Lecture 5 readings chapter 10.docx

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Department
Biological Sciences
Course
BIOB51H3
Professor
Maydianne Andrade
Semester
Fall

Description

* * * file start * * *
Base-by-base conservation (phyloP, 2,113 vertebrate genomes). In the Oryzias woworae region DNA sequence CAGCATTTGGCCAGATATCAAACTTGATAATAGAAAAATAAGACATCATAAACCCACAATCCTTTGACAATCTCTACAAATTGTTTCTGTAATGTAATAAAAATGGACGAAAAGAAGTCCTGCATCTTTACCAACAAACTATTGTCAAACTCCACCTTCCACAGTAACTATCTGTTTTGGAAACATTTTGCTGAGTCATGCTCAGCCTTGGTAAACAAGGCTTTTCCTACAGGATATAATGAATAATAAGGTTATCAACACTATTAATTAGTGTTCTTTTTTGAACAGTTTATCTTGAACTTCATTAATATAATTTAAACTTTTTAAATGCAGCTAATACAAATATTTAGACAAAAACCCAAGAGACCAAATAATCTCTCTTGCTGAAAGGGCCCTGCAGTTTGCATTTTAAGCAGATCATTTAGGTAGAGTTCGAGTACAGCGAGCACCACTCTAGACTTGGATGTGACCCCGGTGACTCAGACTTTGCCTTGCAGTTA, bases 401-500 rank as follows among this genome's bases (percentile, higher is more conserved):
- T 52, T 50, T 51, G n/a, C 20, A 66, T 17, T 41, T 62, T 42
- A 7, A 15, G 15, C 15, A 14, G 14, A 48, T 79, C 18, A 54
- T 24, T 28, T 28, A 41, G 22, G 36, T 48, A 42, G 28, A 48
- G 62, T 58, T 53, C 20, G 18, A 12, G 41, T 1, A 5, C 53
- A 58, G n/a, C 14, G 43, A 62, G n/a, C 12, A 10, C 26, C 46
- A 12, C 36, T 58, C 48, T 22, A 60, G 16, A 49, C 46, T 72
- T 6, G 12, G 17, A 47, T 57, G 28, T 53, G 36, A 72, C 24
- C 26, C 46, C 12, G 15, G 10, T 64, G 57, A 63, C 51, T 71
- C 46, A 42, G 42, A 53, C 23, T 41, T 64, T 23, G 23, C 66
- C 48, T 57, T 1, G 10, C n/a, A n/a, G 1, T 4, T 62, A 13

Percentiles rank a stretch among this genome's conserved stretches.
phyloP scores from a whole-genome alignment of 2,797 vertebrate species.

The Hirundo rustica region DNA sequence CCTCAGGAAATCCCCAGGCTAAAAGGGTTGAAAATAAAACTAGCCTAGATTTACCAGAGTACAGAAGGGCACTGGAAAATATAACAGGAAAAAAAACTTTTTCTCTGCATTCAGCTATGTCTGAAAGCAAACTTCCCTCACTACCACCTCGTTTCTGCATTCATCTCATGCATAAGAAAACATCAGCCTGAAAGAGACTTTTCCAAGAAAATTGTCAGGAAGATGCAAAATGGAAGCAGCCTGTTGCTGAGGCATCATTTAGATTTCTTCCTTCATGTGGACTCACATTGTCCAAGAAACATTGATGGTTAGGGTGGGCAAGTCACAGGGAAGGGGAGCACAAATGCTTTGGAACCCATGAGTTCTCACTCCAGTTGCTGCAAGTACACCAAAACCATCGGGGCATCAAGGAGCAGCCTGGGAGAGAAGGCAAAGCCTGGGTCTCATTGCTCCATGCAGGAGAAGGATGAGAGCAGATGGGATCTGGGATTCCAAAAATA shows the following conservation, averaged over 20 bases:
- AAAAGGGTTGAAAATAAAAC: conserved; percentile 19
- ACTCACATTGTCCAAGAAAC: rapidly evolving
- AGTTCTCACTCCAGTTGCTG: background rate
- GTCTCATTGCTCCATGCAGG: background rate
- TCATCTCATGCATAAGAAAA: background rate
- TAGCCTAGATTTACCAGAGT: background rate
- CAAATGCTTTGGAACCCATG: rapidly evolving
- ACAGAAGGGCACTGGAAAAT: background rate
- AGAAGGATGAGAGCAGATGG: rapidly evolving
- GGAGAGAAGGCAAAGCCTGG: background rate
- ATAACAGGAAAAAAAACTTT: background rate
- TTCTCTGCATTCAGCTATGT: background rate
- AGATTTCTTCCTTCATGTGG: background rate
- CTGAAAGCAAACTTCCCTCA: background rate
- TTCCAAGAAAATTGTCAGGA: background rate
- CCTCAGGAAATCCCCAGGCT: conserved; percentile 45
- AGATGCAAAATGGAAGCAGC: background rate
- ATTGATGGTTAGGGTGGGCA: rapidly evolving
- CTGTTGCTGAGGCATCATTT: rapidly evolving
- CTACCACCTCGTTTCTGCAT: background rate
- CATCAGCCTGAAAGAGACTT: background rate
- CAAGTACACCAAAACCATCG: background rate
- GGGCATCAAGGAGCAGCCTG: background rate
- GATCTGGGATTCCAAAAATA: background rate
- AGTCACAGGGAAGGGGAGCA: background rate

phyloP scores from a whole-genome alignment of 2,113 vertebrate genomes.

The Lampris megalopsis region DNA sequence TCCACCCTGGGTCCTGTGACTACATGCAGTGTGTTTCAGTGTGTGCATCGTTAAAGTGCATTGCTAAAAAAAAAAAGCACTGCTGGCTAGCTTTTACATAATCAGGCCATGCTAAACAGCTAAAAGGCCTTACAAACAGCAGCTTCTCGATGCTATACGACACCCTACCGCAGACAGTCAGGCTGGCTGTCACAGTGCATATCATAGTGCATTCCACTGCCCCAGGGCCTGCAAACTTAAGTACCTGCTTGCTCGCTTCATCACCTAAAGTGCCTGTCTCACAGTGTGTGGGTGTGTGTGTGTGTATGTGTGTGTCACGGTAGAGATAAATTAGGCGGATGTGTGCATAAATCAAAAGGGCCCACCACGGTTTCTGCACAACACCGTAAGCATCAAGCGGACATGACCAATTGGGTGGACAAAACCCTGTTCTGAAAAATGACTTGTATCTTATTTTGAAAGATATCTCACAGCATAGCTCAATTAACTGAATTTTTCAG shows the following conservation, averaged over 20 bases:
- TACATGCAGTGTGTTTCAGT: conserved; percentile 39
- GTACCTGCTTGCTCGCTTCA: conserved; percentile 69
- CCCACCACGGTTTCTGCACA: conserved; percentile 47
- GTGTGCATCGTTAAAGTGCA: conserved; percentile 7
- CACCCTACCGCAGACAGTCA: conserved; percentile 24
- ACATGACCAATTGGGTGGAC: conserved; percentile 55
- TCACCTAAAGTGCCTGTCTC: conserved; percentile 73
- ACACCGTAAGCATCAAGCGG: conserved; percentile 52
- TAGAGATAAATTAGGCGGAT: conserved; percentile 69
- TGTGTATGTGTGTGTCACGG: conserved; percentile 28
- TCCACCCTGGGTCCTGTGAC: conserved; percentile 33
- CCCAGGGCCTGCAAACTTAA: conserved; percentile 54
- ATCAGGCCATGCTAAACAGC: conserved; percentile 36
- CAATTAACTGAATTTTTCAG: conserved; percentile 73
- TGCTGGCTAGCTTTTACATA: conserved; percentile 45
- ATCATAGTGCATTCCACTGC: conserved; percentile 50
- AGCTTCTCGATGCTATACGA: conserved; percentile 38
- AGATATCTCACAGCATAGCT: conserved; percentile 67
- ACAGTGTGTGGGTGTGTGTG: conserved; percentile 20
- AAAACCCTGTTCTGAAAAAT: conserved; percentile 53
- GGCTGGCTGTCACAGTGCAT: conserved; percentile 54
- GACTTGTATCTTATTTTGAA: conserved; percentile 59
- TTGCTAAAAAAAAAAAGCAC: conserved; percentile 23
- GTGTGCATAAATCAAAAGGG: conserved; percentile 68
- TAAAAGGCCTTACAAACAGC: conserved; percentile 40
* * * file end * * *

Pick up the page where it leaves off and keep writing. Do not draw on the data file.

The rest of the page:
Lecture 5 readings chapter 10 pg. 363 – 375 Chapter 10 – Studying Adaptation: Evolutionary Analysis of Form and Function A trait that increases the fitness of its possessor is called an adaptation Adaptationist program – demonstrating that the traits of organisms are indeed adaptations 10.1 All hypotheses must be tested: Oxpeckers Reconsidered Experimenter: Paul Weeks Oxpeckers and cattle are thought of to have a mutual relationship, where the oxpeckers feed on the ticks that are found on the cattle and the cattle gets cleaned. However closer analysis reveals that the oxpeckers occasionally eat the ticks but the ticks have indigestible material that is sometimes regurgitated by the birds. The birds do lick blood from a wound, probes the host’s ear (for wax) and scissors the host’s hair (for dead cells). Although the cattle attempts to shoo them off it hardly ever works. Experiment: there were to treatments: cattle with the oxpeckers and cattle without oxpeckers Results The experiment showed that oxpeckers have no discernable effect on their host’s tick loads The cattle with the oxpeckers present took a longer time for the wound to heal and the wounds with the oxpeckers took longer to heal. Cattle exposed to oxpeckers have considerably less earwax (don’t know if this is beneficial) The results show that oxpeckers are parasitic However a key flaw is that cattle is NOT the oxpeckers native host Experiment by Alan McElligott studied relationship between rhinos and oxpeckers and the results were similar. This example shows us that all hypotheses must be tested. 10.2 Experiments Well-designed experiment allows us to isolate and test the effect that a single, well- defined factor has on the phenomenon in question. What is the function of the wing markings and wing-waving display of the Tephritid fly Zonosemata The tephritid fly Zonosemata vittigera has distinctive dark bands on its wings When disturbed the fly waves its wings up and down. These displays mimics the territorial threat of jumping spiders Experimenter: Erick Greene (1987) Question: Do the wing markings and the wing waving display of Zonosemata vittigera mimic the threat displays that jumping spiders use on each other, and thereby allow the flies to escape predation? Hypothesis 1 – the flies don’t mimic jumping spiders (null hypothesis = no effect). Hypothesis 2 – the flies mimic jumping spiders, but the flies behave like spiders to detect other, non-spider predators Hypothesis 3 – the flies mimic jumping spiders (deter predation by the jumping spider) Prof Andrade, Evolutionary Biologyenters were able to cut the wings off25 September 2012wing of another fly. There were five different treatments: zonosemata untreated, zonosemata with its own wings cut andi) Planned Experimentwith housefly wings, housefly with zonosemata wings and housefly untreated. Experimental groups Wing removed, replaced +Marked wing (marks + wave (marks +operation, +operation) no wave) Intact Intact +House-fly wing (no marks, no wave, (marks + wave, (wave +operation, no operation) no operation) no marks) Tephritid flies House flies (fig. 10.6) The different responses that the spider could have would be to retreat, stalk and attack, or kill. The spiders were starved then the flies were presented to the spiders in random order. Results -The jumping spiders retreated from the flies that had marked wings and waving wings but attacked the others. -When the test flies were presented to other predators they were captured and eaten Statistical test: P<0.01 therefore you reject the null hypothesis Conclusion Wing-waving display and markings mimic jumping spider displays and reduce predation by jumping spiders Things to keep in mind when conducting an experiment  Defining and testing control groups is critical  All
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